FIG. 8 is a front elevational view of the structure illustrated in FIG. 7 illustrating the two major subassemblies in their assembled positions in use patching a hole in a thin material; and

FIG. 9 is a front elevational view of a further embodiment of the invention showing two major subassemblies in their assembled positions.

DETAILED DESCRIPTION OF THE PREFERRED EMBODIMENTS

Referring first to FIG. 1 in the drawings, one embodiment of the decorative patch invention is illustrated and is designated generally by the number 6. The decorative patch 6 comprises two subassemblies or portions 10 and 19 illustrated disassembled and oriented as they would be prior to assembly and use. Although each of the two subassemblies 10 and 19 shown are substantially dimensionally the same, it is important to describe the orientation of subassembly 10 with respect to subassembly 19 in order to properly understand the desired mating and locking action of the subassemblies. Therefore, the individual components of each subassembly 10 and 19 are distinctly identified by specific numeric, etc., references in the drawings.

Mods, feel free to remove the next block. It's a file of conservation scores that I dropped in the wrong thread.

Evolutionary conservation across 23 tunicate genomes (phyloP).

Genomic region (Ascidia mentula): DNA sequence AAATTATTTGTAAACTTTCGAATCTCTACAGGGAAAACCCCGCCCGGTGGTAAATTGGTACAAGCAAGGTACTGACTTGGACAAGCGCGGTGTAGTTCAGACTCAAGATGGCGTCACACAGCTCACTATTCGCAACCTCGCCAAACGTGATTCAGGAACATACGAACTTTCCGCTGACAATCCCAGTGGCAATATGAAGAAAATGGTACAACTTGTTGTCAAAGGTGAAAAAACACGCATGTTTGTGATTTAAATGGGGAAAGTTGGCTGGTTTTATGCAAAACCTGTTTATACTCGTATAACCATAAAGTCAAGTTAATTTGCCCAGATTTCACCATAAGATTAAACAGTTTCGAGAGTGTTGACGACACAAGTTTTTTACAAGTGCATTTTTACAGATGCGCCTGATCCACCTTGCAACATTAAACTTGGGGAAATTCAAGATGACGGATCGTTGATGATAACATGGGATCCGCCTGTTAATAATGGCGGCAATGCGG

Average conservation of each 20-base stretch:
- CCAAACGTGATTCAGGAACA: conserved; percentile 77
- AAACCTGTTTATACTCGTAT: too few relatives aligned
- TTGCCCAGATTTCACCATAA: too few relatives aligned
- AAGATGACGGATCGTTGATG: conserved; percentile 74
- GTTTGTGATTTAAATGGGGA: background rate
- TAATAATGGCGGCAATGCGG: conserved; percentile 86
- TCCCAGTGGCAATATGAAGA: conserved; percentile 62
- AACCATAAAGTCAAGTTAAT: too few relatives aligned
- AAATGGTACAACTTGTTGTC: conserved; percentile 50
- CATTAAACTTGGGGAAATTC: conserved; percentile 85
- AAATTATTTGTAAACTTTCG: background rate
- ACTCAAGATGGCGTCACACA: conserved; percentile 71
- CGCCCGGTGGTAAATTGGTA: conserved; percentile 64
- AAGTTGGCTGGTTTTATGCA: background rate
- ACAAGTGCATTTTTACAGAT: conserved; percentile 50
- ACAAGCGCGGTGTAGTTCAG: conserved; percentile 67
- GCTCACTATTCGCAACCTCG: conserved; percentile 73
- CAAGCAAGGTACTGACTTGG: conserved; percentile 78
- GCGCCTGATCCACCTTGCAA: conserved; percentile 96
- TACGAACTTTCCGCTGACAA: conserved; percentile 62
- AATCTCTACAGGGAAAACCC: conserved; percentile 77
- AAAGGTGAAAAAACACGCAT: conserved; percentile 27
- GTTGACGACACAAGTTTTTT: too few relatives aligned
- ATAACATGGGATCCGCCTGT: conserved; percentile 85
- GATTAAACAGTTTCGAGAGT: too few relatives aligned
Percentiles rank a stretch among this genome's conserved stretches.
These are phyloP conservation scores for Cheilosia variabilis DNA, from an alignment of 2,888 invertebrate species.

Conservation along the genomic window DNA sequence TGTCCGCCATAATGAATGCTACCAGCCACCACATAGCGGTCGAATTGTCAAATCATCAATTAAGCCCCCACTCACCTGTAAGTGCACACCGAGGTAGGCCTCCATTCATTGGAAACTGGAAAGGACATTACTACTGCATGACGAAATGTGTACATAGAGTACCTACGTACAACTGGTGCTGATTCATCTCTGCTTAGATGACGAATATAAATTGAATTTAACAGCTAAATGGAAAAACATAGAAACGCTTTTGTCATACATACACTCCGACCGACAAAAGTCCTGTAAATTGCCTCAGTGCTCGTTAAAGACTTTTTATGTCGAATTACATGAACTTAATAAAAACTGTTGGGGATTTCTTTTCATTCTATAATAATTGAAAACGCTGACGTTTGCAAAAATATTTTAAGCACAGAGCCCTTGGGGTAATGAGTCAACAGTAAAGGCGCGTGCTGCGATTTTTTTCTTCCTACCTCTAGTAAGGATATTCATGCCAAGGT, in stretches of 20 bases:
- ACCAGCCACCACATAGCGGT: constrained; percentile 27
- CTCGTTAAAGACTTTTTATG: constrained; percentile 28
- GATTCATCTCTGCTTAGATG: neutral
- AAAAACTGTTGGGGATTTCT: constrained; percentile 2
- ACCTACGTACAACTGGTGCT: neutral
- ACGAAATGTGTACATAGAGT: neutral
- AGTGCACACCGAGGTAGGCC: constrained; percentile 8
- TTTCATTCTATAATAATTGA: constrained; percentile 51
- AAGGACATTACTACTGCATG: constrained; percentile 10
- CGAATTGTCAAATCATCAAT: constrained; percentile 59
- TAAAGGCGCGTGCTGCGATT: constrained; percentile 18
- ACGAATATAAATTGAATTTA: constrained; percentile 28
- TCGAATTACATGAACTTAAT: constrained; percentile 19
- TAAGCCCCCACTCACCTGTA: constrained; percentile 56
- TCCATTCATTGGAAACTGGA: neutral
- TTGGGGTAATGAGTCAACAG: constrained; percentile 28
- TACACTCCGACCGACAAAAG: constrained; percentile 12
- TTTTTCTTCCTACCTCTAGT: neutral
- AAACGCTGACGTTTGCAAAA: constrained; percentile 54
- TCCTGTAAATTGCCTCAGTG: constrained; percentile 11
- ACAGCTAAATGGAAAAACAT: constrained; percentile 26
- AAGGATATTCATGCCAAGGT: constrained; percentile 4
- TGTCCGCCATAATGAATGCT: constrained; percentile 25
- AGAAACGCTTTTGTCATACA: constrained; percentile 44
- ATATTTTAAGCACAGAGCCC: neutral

As illustrated in FIGS. 1, 2A, 2B and 2C, the front of one subassembly 10 has three connector pins designated by the numbers 11, 12 and 13 and retention holes 16, 17 and 18, that extend completely through the subassembly and are each located some distance from the center portion 29 of subassembly 10. Connector pin 13 is not visible in FIGS. 1, 2A, and 2B but is shown in FIG. 2C. The subassembly 19 also has three connector pins designated by the numbers 20, 21 and 22, and three retention holes 25, 26 and 27, each located some distance from the center portion 30 of subassembly 19. Subassembly 10 also has two holes designated by the numbers 14 and 15 located at the outer edge of the subassembly 10; and the subassembly 19 also has two holes 23 and 24 located at the outer edge portion of the subassembly 19.